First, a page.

By Rebecca Goodman
Enquirer staff writer
DOWNTOWN - Turn a corner in downtown Cincinnati and you see the legacy of Ralph Bolton.
It's in the promenade at Garfield Place, where workers enjoy a peaceful lunch or quiet conversation.
It's in the park behind Chiquita Center and in the historic renovations along West Fourth Street.
And it's in the city's skyline.
Mr. Bolton, an architect and retired director of downtown projects for Cincinnati's Department of Economic Development, died Thursday morning of brain cancer at Hospice of Cincinnati at Mercy Franciscan Hospital Western Hills. He was 61.
Mr. Bolton began working for the city in 1975 and served as projects director from 1978 until 1990.
During those years he shaped the city by helping plan and develop buildings such as the Westin Hotel, Saks Fifth Avenue, Hyatt Regency, Adams Landing, PNC Center and Scripps Center. He oversaw a 55 percent increase in office space in the Central Business District during his tenure.
He was also an urban pioneer who renovated a brownstone on Broadway Street in the early 1970s when few appreciated the historic value and potential of Over-the-Rhine.
Born in Washington D.C., Mr. Bolton graduated from St. Bernard Preparatory School in Cullman, Ala., where he picked up a deep southern accent, his wife said.
"Ralph was really unpretentious," said April Lucas Bolton. "We can hear his voice telling us to 'take 'er easy.' "
He studied architecture at the University of Kentucky School of Architecture in Lexington. He served an internship for RS Demaine Architects in Australia, working his way there and back on a Swedish freighter.
After graduation, he worked for Frank Schlesinger Architects in Doylestown, Pa., and Mitchell and Giurgola Architects in Philadelphia. He served as a Naval lieutenant in Vietnam from 1967 to 1970.
"They say he was a really good naval officer because he could get anybody to do anything," his wife said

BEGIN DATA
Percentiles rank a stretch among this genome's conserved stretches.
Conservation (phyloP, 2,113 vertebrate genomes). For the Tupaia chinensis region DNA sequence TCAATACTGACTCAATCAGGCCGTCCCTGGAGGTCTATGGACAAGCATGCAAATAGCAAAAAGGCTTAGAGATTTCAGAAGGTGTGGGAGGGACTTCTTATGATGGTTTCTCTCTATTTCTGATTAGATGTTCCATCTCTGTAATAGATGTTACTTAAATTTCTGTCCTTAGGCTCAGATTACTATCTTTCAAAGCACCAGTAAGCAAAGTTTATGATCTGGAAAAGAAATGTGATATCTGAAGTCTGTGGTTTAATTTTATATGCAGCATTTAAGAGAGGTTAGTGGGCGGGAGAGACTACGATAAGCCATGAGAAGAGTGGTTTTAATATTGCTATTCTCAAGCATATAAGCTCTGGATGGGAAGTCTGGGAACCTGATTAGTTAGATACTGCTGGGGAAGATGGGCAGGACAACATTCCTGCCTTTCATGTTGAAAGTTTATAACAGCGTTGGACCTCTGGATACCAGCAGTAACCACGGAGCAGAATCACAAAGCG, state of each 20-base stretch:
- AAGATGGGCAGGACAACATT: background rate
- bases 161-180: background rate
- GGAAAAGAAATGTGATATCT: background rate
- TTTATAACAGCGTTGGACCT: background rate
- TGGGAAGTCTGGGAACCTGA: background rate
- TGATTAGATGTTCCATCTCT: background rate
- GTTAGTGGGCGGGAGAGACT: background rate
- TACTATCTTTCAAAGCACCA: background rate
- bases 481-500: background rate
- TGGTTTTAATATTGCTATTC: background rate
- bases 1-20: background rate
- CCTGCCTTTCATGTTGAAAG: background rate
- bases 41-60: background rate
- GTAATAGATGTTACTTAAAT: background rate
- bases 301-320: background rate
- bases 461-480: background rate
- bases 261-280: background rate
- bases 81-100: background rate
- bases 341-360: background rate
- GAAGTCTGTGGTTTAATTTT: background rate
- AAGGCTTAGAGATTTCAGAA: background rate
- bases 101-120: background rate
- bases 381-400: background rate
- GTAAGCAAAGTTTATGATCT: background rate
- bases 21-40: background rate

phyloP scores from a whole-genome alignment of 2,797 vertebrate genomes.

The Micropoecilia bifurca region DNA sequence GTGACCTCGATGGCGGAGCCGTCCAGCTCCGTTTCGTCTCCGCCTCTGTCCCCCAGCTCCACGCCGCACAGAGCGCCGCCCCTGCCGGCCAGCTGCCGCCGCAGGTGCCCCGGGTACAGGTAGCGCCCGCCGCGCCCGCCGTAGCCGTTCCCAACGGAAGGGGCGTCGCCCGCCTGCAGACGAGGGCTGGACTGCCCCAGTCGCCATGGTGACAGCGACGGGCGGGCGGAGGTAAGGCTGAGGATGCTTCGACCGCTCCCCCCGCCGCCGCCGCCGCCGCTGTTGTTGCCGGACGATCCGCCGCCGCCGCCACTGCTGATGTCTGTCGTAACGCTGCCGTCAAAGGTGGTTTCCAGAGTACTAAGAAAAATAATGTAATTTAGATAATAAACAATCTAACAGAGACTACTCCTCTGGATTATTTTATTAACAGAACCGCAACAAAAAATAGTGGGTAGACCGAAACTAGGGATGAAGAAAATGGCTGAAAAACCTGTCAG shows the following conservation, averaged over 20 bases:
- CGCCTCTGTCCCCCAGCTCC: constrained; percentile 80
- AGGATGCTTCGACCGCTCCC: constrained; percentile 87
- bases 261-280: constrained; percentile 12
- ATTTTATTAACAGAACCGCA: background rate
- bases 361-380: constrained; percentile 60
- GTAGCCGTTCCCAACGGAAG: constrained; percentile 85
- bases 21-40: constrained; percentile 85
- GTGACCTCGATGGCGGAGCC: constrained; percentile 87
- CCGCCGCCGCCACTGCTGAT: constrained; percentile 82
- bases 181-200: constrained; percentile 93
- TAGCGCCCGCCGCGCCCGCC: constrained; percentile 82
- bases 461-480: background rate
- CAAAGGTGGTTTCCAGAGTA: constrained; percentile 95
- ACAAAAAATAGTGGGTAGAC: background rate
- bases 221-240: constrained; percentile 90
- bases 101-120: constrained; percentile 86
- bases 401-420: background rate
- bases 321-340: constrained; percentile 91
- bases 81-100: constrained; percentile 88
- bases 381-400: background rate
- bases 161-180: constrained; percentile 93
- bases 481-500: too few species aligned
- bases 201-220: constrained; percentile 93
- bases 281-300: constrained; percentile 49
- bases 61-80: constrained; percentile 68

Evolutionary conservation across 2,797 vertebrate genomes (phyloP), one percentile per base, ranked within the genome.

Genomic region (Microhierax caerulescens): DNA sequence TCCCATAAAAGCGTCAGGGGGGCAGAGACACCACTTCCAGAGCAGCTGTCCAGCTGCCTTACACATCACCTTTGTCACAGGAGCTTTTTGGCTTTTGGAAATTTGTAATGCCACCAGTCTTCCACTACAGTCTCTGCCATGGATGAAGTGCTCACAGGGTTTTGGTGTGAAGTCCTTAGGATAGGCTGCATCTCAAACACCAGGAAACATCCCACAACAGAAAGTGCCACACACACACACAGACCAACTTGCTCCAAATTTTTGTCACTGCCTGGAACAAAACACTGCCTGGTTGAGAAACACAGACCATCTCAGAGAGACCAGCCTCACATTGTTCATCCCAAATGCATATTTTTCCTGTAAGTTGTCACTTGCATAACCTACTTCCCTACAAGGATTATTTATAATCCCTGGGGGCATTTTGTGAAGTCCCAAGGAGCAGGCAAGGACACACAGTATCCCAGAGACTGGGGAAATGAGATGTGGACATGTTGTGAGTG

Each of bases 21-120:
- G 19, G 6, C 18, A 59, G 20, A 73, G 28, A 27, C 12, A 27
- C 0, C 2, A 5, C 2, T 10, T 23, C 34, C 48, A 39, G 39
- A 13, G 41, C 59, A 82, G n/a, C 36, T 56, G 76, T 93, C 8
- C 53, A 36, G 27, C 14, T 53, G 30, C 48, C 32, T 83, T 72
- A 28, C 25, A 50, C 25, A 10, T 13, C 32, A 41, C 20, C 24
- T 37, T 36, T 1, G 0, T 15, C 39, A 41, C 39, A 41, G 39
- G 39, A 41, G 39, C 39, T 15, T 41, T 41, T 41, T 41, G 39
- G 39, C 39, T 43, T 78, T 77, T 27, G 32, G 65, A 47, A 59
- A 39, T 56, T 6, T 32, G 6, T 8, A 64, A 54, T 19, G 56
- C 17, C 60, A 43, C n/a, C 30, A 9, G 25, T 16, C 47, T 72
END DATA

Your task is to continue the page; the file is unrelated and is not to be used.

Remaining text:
His friend and fellow UK alumni Albert Pyle of the West End said, "I met him on board a U.S. navy destroyer during the Vietnam War. He was a superb officer. As always, (he was) someone people wanted to be around and people were happy to work for him just because he was so much fun."
Mr. Bolton moved to Cincinnati in 1971 and worked for Architekton before joining the Cincinnati Department of Economic Development. He left the department in 1990 to join Bashear Associates, later becoming a partner in Brashear Bolton Architects. In addition to his wife of 37 years, survivors include two sons, Damian Bolton of Hartford, Conn. and Raphael Bolton of downtown;a daughter, Gabrielle Bolton of New York, N.Y.; three sisters, Katherine Byars of Lexington, Mary Doub of San Luis Obispo, Calif., and Therese Class of Reno, Nev.; and two brothers, Daniel Bolton of Brisbane, Australia and Ansel Bolton of Las Vegas, Nev.
Visitation is 5-8 p.m. today at Miller-Busse & Borgmann Funeral Home, 3464 Central Parkway. The funeral is 10 a.m. Saturday at St. Peter in Chains Cathedral, 325 W. Eighth St. downtown. Entombment will be at Spring Grove Cemetery.
Memorials: Catholic Social Services, 100 E. 8th St., Cincinnati, OH 45202, or the Jewish Federation, 4380 Malsbary Road, Cincinnati, OH 45242.
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